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Celebrating World Wildlife Day

Every year on March 3, the world comes together to celebrate World Wildlife Day, an occasion dedicated to raising awareness about the importance of wildlife and the need for its conservation. This day serves as a reminder of the incredible diversity of life on our planet and the urgent need to protect it for future generations.


World Wildlife Day was established by the United Nations General Assembly in 2013 to raise awareness of the importance of biodiversity and the threats facing many species around the globe. The date March 3 was chosen to coincide with the adoption of the Convention on International Trade in Endangered Species of Wild Fauna and Flora (CITES) in 1973, a pivotal agreement to regulate the international trade of endangered species and ensure their survival in the wild. It aims to prevent over-exploitation of species by controlling their trade and protecting them from unsustainable harvesting and trafficking. 



The conservation efforts facilitated by CITES and World Wildlife Day have far-reaching effects, even in regions as seemingly isolated as Patagonia, AZ. Protecting wildlife and plants through international agreements like CITES helps maintain the delicate balance of ecosystems worldwide by protecting vulnerable species. The Sky Islands, known for their unique and isolated biodiversity, rich desert landscapes, and vital riparian areas, benefit from these global conservation efforts.


Jaguars are some of the species that benefit from these global conservation efforts.
Jaguars are some of the species that benefit from these global conservation efforts.

Some species that benefit from these international efforts include the famous jaguar, which has been apparating more throughout the borderlands mountain ranges in the last year than ever before. They were extirpated from the United States in the mid-20th century because of habitat loss, hunting, and poaching. Fur-bearing animals like beavers have been universally overhunted for their pelts, and they have been largely displaced from the borderlands region, where they played important roles in maintaining water quality and availability in waterways like the San Pedro River.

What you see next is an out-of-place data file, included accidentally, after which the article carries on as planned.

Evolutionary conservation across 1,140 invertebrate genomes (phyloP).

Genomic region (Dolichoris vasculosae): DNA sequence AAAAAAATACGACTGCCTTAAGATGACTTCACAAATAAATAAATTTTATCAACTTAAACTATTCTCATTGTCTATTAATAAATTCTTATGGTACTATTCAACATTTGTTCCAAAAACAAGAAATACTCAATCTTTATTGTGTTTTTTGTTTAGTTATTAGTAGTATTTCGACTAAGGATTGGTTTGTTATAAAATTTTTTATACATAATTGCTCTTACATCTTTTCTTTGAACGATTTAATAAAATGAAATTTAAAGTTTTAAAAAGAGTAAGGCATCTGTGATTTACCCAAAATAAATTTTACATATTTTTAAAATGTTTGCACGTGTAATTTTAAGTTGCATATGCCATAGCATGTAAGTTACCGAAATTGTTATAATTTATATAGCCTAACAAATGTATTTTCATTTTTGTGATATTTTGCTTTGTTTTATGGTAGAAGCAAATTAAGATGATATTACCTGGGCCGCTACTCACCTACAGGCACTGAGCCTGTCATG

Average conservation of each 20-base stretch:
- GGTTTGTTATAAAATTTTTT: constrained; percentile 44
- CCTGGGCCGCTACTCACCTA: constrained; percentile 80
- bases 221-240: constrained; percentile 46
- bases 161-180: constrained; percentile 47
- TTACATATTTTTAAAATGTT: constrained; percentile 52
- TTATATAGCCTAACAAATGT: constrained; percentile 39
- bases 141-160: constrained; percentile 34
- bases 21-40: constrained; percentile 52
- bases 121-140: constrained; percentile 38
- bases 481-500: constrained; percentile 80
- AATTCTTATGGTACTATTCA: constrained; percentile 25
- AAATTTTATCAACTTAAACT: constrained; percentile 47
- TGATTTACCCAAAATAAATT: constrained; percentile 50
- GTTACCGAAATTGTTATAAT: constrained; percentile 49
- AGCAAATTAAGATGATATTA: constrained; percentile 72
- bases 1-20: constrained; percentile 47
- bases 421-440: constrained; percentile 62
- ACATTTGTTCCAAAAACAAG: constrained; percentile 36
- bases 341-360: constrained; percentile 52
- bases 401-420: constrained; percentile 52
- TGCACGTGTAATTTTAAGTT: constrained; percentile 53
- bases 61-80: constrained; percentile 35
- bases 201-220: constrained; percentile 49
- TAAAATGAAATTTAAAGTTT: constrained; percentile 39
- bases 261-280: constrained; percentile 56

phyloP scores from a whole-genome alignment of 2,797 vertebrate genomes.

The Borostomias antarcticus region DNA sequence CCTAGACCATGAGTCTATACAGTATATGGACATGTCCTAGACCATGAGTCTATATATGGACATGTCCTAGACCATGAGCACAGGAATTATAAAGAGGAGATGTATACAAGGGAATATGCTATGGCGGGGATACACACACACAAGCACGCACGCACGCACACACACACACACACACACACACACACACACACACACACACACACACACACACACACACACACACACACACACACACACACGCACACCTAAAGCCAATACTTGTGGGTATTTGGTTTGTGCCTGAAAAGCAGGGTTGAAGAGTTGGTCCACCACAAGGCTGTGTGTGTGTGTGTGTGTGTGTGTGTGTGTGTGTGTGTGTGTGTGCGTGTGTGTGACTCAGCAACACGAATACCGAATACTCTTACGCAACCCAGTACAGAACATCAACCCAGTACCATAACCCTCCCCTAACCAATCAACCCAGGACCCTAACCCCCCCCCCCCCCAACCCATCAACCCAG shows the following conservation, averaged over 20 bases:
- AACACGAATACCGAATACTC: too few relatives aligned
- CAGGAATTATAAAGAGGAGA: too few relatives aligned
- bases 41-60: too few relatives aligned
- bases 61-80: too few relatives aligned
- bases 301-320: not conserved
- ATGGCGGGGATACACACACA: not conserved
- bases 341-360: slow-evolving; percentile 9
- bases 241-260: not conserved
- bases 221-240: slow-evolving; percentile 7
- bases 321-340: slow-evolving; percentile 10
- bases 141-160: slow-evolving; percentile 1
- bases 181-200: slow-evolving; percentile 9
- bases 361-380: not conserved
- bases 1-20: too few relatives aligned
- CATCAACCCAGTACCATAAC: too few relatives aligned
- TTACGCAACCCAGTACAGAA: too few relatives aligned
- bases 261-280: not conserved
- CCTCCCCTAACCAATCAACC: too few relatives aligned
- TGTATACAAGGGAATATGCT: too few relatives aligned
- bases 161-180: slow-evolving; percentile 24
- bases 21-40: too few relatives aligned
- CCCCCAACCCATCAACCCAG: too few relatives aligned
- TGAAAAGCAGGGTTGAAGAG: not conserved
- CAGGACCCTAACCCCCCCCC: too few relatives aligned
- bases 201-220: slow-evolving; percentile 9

Beavers are vital partners in the journey to restoring watersheds.
Beavers are vital partners in the journey to restoring watersheds.

Flora is also at risk, including cacti like the saguaro, which can be poached and sold internationally for hundreds of dollars. However, the protections initiated by CITES over 50 years ago have raised awareness about conservation. They are giving wildlife populations, like jaguars and beavers, a chance to return to their historical range and maintain the abundance of endemic species like the sentient saguaro.


The saguaro cactus, an icon of the American West.
The saguaro cactus, an icon of the American West.

As we have recently celebrated World Wildlife Day, let us reflect on the importance of preserving the incredible diversity of life on our planet. High diversity reflects the strength and resilience of the landscape, as each different species plays a different part in maintaining the web of life. It is also essential to acknowledge that the modern environmental movement has been going on for over 50 years.


Sometimes, it feels like we are still trying to scream at everyone to wake up and realize we are losing the beautiful landscapes that sustain us. So, it is a good reminder that people have been calling for generations - and we are gaining even more momentum as research, awareness, and advocacy continue to expand.



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